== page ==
What can be done to counter talent shortage? Promoting young talents is a top priority for corporate citizenship at SAP. That’s why, at the Business Technology Early College High School (BTECH School) in New York City, an innovative concept is being introduced: students can attend IT courses at the Queensborough Community College and earn credits to gain an associate degree, in addition to their high school diploma.
“We want to create a learning environment for students who are interested in working in the world of technology. We want to provide information about jobs and the skills required – even regarding jobs we don’t even know exist yet,” says Hoa Tu, principal of the BTECH School. “If we look ten years down the road, the anticipation is that we’ll need folks to work in technology design and technology development.” SAP helped the City University of New York, the Department for Education, and the Queensborough Community College to devise curricula with a focus on IT that can be applied to high school and college courses.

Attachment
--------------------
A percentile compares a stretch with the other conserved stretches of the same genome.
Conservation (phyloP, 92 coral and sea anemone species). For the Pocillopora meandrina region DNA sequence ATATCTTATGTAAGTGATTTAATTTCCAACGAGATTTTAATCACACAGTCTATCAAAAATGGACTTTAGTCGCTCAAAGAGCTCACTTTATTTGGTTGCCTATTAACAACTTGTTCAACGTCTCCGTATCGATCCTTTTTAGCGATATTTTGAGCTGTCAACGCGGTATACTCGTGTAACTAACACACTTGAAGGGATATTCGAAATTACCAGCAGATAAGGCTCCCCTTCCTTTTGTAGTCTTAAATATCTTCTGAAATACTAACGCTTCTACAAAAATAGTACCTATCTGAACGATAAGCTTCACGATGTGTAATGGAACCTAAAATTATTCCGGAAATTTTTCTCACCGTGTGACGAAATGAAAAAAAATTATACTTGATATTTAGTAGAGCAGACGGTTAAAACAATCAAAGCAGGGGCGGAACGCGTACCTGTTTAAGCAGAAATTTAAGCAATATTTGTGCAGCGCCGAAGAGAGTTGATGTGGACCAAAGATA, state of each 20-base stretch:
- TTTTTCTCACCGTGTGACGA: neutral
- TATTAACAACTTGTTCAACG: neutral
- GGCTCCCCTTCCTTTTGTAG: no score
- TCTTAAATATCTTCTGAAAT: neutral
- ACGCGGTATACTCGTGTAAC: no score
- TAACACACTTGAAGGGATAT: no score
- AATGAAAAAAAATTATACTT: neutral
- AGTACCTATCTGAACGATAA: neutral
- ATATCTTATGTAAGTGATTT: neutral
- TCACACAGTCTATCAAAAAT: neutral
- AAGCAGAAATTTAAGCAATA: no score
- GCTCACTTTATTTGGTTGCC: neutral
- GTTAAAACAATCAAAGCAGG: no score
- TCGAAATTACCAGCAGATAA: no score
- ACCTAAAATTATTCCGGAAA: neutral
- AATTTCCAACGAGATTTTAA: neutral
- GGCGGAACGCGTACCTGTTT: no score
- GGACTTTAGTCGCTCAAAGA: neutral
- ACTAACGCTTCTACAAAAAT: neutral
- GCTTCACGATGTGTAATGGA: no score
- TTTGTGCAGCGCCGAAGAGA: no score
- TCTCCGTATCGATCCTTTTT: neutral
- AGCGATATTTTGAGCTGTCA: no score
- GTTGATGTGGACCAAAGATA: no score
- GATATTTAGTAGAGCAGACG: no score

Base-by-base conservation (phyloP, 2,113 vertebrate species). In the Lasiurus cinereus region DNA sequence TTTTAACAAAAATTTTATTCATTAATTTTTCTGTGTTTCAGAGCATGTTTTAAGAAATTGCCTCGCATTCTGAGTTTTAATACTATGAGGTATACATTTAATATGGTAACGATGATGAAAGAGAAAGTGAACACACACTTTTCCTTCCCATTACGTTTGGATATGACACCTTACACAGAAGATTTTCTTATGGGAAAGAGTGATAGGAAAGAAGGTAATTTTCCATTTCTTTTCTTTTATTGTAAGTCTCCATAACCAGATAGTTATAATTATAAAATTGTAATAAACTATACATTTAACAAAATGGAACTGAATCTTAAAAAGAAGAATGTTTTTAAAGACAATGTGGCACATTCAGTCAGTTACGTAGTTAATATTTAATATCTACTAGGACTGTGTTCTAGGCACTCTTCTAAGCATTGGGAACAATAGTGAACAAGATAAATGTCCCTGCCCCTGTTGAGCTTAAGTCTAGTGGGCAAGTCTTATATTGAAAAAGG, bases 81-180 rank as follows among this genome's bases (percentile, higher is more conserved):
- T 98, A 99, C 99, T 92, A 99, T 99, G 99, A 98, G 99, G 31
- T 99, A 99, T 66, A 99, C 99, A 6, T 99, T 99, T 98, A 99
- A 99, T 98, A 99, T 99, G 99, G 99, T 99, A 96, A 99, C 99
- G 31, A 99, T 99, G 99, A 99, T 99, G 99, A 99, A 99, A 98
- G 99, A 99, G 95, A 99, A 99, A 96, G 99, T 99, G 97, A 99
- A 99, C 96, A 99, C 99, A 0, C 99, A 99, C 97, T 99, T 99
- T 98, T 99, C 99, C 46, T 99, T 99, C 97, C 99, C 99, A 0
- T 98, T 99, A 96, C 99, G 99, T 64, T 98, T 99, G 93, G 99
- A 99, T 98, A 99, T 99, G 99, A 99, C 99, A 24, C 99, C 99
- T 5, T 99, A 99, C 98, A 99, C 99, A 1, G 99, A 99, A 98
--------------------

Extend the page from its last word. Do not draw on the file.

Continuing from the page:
Practical experience and industry knowledge for tomorrow’s workforce
The idea is that the project should play a pioneering role – for other countries, too. As a business partner, SAP brings specialist industry knowledge and offers the students many opportunities to gather practical experience in a genuine business environment – for example, through internships or job shadowing. The goal is to make young people fit for a career in the IT sector. But not only American students should profit from the initiative and its modern learning opportunities. “We can use the experience we gather here and the curricula we develop here worldwide,” says Jackie Montesinos Suarez, Head of SAP Corporate Social Responsibility in North America. The BTECH School in New York City will be opened in September.